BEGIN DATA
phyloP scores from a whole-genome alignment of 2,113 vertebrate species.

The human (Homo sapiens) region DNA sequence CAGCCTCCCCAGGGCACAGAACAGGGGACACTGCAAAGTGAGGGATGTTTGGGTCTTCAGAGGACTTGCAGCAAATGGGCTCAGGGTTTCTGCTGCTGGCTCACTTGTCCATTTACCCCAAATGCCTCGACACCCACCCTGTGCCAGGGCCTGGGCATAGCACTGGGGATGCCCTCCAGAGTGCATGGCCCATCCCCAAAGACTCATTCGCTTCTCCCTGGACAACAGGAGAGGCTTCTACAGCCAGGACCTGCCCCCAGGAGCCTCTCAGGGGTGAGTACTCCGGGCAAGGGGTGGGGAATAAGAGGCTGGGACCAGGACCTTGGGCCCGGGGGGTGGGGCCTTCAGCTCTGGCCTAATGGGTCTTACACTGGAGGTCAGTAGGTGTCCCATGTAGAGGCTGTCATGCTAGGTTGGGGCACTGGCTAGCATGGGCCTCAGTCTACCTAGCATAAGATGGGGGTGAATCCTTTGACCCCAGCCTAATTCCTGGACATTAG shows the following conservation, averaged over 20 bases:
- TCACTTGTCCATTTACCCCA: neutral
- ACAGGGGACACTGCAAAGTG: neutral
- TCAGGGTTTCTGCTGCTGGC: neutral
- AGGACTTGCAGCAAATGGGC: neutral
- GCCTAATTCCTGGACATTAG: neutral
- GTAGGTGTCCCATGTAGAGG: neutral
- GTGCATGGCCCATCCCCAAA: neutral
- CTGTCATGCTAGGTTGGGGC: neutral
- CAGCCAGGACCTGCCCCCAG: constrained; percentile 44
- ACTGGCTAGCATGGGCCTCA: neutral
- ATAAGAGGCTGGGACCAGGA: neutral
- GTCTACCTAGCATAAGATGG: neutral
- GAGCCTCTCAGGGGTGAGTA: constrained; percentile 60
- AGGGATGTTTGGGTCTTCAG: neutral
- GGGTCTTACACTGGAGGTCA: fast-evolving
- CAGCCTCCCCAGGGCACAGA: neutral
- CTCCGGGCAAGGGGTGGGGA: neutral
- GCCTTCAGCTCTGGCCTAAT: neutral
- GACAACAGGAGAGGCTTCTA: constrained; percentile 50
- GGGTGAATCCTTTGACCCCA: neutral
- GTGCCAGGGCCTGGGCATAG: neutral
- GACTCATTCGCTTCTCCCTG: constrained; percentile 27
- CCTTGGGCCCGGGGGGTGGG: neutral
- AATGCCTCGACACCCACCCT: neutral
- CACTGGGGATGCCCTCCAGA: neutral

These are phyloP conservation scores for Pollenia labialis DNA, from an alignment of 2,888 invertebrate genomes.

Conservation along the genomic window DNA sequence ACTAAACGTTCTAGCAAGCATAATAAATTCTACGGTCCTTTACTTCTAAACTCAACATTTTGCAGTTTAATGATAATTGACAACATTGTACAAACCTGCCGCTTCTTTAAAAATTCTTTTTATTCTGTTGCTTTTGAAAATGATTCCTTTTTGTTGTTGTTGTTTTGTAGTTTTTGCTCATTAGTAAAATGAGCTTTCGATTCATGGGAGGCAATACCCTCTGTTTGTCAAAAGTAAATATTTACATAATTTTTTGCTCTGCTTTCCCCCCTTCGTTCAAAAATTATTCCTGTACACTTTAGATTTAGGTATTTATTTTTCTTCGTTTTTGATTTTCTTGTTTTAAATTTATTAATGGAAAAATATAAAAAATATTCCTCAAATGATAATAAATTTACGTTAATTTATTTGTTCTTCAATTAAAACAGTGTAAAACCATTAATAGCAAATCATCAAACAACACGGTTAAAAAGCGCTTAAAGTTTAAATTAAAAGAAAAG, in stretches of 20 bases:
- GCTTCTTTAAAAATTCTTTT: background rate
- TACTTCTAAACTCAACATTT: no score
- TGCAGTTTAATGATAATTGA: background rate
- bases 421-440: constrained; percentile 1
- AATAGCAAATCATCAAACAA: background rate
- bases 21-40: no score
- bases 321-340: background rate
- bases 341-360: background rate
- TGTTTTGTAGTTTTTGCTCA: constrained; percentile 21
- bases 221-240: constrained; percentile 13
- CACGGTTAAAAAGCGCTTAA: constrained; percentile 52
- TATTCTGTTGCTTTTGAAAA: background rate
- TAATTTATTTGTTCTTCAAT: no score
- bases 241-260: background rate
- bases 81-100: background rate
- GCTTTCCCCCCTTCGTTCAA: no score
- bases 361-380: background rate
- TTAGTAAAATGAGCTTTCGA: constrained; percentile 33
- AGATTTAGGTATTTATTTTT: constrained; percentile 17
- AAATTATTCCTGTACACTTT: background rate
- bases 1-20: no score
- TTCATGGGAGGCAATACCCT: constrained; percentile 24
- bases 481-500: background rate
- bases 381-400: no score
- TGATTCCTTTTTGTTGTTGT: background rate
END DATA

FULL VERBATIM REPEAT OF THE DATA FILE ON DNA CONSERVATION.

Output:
phyloP scores from a whole-genome alignment of 2,113 vertebrate species.

The human (Homo sapiens) region DNA sequence CAGCCTCCCCAGGGCACAGAACAGGGGACACTGCAAAGTGAGGGATGTTTGGGTCTTCAGAGGACTTGCAGCAAATGGGCTCAGGGTTTCTGCTGCTGGCTCACTTGTCCATTTACCCCAAATGCCTCGACACCCACCCTGTGCCAGGGCCTGGGCATAGCACTGGGGATGCCCTCCAGAGTGCATGGCCCATCCCCAAAGACTCATTCGCTTCTCCCTGGACAACAGGAGAGGCTTCTACAGCCAGGACCTGCCCCCAGGAGCCTCTCAGGGGTGAGTACTCCGGGCAAGGGGTGGGGAATAAGAGGCTGGGACCAGGACCTTGGGCCCGGGGGGTGGGGCCTTCAGCTCTGGCCTAATGGGTCTTACACTGGAGGTCAGTAGGTGTCCCATGTAGAGGCTGTCATGCTAGGTTGGGGCACTGGCTAGCATGGGCCTCAGTCTACCTAGCATAAGATGGGGGTGAATCCTTTGACCCCAGCCTAATTCCTGGACATTAG shows the following conservation, averaged over 20 bases:
- TCACTTGTCCATTTACCCCA: neutral
- ACAGGGGACACTGCAAAGTG: neutral
- TCAGGGTTTCTGCTGCTGGC: neutral
- AGGACTTGCAGCAAATGGGC: neutral
- GCCTAATTCCTGGACATTAG: neutral
- GTAGGTGTCCCATGTAGAGG: neutral
- GTGCATGGCCCATCCCCAAA: neutral
- CTGTCATGCTAGGTTGGGGC: neutral
- CAGCCAGGACCTGCCCCCAG: constrained; percentile 44
- ACTGGCTAGCATGGGCCTCA: neutral
- ATAAGAGGCTGGGACCAGGA: neutral
- GTCTACCTAGCATAAGATGG: neutral
- GAGCCTCTCAGGGGTGAGTA: constrained; percentile 60
- AGGGATGTTTGGGTCTTCAG: neutral
- GGGTCTTACACTGGAGGTCA: fast-evolving
- CAGCCTCCCCAGGGCACAGA: neutral
- CTCCGGGCAAGGGGTGGGGA: neutral
- GCCTTCAGCTCTGGCCTAAT: neutral
- GACAACAGGAGAGGCTTCTA: constrained; percentile 50
- GGGTGAATCCTTTGACCCCA: neutral
- GTGCCAGGGCCTGGGCATAG: neutral
- GACTCATTCGCTTCTCCCTG: constrained; percentile 27
- CCTTGGGCCCGGGGGGTGGG: neutral
- AATGCCTCGACACCCACCCT: neutral
- CACTGGGGATGCCCTCCAGA: neutral

These are phyloP conservation scores for Pollenia labialis DNA, from an alignment of 2,888 invertebrate genomes.

Conservation along the genomic window DNA sequence ACTAAACGTTCTAGCAAGCATAATAAATTCTACGGTCCTTTACTTCTAAACTCAACATTTTGCAGTTTAATGATAATTGACAACATTGTACAAACCTGCCGCTTCTTTAAAAATTCTTTTTATTCTGTTGCTTTTGAAAATGATTCCTTTTTGTTGTTGTTGTTTTGTAGTTTTTGCTCATTAGTAAAATGAGCTTTCGATTCATGGGAGGCAATACCCTCTGTTTGTCAAAAGTAAATATTTACATAATTTTTTGCTCTGCTTTCCCCCCTTCGTTCAAAAATTATTCCTGTACACTTTAGATTTAGGTATTTATTTTTCTTCGTTTTTGATTTTCTTGTTTTAAATTTATTAATGGAAAAATATAAAAAATATTCCTCAAATGATAATAAATTTACGTTAATTTATTTGTTCTTCAATTAAAACAGTGTAAAACCATTAATAGCAAATCATCAAACAACACGGTTAAAAAGCGCTTAAAGTTTAAATTAAAAGAAAAG, in stretches of 20 bases:
- GCTTCTTTAAAAATTCTTTT: background rate
- TACTTCTAAACTCAACATTT: no score
- TGCAGTTTAATGATAATTGA: background rate
- bases 421-440: constrained; percentile 1
- AATAGCAAATCATCAAACAA: background rate
- bases 21-40: no score
- bases 321-340: background rate
- bases 341-360: background rate
- TGTTTTGTAGTTTTTGCTCA: constrained; percentile 21
- bases 221-240: constrained; percentile 13
- CACGGTTAAAAAGCGCTTAA: constrained; percentile 52
- TATTCTGTTGCTTTTGAAAA: background rate
- TAATTTATTTGTTCTTCAAT: no score
- bases 241-260: background rate
- bases 81-100: background rate
- GCTTTCCCCCCTTCGTTCAA: no score
- bases 361-380: background rate
- TTAGTAAAATGAGCTTTCGA: constrained; percentile 33
- AGATTTAGGTATTTATTTTT: constrained; percentile 17
- AAATTATTCCTGTACACTTT: background rate
- bases 1-20: no score
- TTCATGGGAGGCAATACCCT: constrained; percentile 24
- bases 481-500: background rate
- bases 381-400: no score
- TGATTCCTTTTTGTTGTTGT: background rate